Monday, 31 January 2011

The FA's direction: Part 1

Brooking spoke recently to the BBC about the path the FA will take in terms of developing youth. See the video here.

Nothing is new in what he says but it is important the ideas are articulated to the biggest stakeholder in English football: the fans. I have written about the FA's failings in its approach to developing youth. I stand by those points. It is still too reactive, and still paralysed by fear. The strength of the Premier League is bad for the development of English players who can't get the exposure they need and the football world is still too insular. Policy is still reactionary and hearing Trevor Brooking speak of a time frame of 10 years is worrying as other more experimental, bold nations (like the KNVB in Holland who have always accepted the need to be innovative, having a population of just 16 million) will have moved ahead.

However in the wake of the World Cup the FA is starting to realise what needs to be done. This comes down to two key points: competitiveness v other motivations ('competitiveness' loses!) and having a playing philosophy. I'll tackle the second point in this piece, and the first in the next.

Brooking says "English youngsters can pass the ball as well as anyone, if we spend the time cajoling it out of them". You only need look at the top players we have produced over the past 15 years to know that this has not happened so far. Scholes, Lampard, and Carrick are perhaps the only genuine passers of the ball we've produced. Of those Scholes is a true phenomenon, perhaps the most undervalued midfielder of the past 20 years. Zidane said,

“He’s almost untouchable in what he does, I never tire of watching him play. You rarely come across the complete footballer, but Scholes is as close to it as you can get. One of my regrets is that the opportunity to play alongside him never presented itself during my career. He was an extremely tough opponent to play against. You didn’t get any time on the ball when he was around. He would close you down and make your life ­terribly uncomfortable. He is the type of player you want on your side, not in ­opposition because he could do so much damage. He is very gifted. He makes the game look easy because he’s so much natural ­ability.”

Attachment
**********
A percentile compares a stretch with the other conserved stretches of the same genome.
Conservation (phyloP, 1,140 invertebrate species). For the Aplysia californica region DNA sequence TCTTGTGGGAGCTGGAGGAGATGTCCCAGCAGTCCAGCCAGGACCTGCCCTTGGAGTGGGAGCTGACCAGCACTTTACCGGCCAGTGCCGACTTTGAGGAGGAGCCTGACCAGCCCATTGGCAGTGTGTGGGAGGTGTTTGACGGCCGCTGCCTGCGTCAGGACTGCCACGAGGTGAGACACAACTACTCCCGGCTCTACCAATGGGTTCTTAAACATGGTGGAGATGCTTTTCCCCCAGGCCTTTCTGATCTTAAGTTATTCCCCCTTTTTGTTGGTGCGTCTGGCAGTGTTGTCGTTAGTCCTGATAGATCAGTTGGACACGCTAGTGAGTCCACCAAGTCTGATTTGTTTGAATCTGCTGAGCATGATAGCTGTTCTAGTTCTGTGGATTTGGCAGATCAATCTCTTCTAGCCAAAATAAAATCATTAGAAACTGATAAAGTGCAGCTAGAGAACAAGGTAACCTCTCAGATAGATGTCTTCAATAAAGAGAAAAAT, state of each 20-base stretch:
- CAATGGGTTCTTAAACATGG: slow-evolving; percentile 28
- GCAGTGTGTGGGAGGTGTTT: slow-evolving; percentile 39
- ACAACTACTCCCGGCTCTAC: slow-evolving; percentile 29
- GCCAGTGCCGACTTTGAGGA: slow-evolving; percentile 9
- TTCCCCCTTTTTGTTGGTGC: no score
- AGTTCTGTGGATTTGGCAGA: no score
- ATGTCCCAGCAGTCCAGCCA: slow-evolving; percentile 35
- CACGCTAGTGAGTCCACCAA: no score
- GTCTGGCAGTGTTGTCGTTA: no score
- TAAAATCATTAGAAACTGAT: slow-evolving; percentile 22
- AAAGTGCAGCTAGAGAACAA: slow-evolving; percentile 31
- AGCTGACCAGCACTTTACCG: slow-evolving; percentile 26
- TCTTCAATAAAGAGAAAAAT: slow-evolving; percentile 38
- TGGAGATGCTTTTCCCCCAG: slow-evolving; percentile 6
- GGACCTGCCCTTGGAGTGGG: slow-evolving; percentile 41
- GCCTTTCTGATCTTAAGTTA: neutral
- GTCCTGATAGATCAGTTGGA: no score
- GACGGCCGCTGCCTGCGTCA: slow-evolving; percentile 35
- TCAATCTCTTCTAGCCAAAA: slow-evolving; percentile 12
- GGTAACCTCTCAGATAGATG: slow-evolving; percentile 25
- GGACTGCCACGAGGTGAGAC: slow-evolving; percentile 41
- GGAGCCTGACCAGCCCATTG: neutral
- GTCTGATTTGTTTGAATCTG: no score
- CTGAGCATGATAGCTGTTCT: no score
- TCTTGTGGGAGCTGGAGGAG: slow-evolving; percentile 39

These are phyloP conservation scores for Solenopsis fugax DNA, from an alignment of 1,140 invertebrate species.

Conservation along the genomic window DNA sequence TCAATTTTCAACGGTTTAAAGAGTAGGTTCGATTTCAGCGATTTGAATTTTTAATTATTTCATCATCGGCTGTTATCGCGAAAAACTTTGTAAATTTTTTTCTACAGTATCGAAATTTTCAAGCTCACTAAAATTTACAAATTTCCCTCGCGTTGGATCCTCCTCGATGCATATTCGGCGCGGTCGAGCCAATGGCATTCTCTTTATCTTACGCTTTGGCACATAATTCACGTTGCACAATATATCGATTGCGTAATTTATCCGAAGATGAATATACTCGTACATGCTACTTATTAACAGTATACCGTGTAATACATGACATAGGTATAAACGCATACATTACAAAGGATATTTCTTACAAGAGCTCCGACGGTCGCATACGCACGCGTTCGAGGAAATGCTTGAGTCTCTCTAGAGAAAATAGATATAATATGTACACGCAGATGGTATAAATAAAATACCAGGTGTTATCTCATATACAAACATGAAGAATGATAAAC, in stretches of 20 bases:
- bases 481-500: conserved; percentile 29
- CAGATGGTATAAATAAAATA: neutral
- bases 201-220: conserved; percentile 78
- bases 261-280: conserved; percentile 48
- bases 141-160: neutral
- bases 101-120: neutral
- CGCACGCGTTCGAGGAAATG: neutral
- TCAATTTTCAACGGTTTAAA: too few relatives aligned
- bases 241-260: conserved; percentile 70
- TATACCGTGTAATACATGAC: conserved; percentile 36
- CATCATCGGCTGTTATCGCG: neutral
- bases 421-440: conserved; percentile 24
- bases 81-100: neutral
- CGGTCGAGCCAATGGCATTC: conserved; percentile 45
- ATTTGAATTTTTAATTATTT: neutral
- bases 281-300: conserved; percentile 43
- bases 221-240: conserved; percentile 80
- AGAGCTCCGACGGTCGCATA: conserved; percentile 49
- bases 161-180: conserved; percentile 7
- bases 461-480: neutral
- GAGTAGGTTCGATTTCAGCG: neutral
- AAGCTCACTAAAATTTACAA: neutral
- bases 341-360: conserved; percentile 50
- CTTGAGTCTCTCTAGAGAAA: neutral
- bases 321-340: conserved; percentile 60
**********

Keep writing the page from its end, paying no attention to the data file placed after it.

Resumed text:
I urge you to click here for a simply phenomenal list of quotes praising his talent. That the top midfielders and players of his generation have come out with such glowing praise highlights how far off the media can be in their appraisal. Make no doubt, Scholes is respected and yet we still gravitate towards the flash bang of a Ronaldo or Messi with jaws agape far more readily than a player with the more subtle, all round class of a Scholes. And yet with Scholes being English we should have every reason to want to extol his virtues.

Our lack of appreciation for a player so universally acclaimed is ridiculous and symptomatic of our failing to appreciate true class.

Zonal Marking makes a similar case for Carrick being underrated. He has many faults but his passing is strong.

And that leaves us with Lampard, whose passing range is superb and yet in the hustle and bustle of the Premier League will be known for being a box to box, goal-scoring midfielder.

Sure I know a moment does not a player make and the youtube fallacy is profligate on the web (if a player has a good compilation video on you tube he must be a good player), but Lampard genuinely has class. And despite being highly rated, it is not for his passing qualities, but his big balls and spectacular goals. He has the second highest number of assists in Premier League history and yet praise is too often misallocated.

And yet it is not that we do not appreciate good passers. Xavi, Iniesta, Arteta and Xabi Alonso are just four of a multitude of strong passers we appreciate in the Spanish team. Pirlo, De Rossi and Montolivo are respected Italians. Rui Costa, Tiago and Deco in Portugal. Zidane, Pires, Toulalan in France. Sneijder, Bergkamp, Seedorf. I could go on, but the point is clear.

English players are not trained from a young age to pass the ball, to be patient, to have awareness for what goes on around them. There is also little external reward for playing a good pass. When we see the players glamourised in the Premier League (the place top English players first break through) we see players who have any combination of pace, goals, desire and directness. Ashley Young, Wayne Rooney, Joe Cole, Steven Gerrard, Ashley Cole.

These players are not intrinsically bad but they rely on having players around them who can do the simple things well. Ronaldo, Rooney, and Tevez worked so well because they had some combination Scholes, Carrick, Anderson, and Giggs behind to keep the ball moving and release them intelligently. Arsenal's directness when they were winning things was tempered by the ability to keep hold of the ball when necessary. Mourinho's sides are best characterised by intense pressing to win the ball and then "resting" when in possession i.e. slowing play down and keeping possession. Successful sides know how to speed up but they also know how to slow down.

If England are to have any success going forward then the FA's plan to produce players who can pass the ball from the back is to be welcomed.

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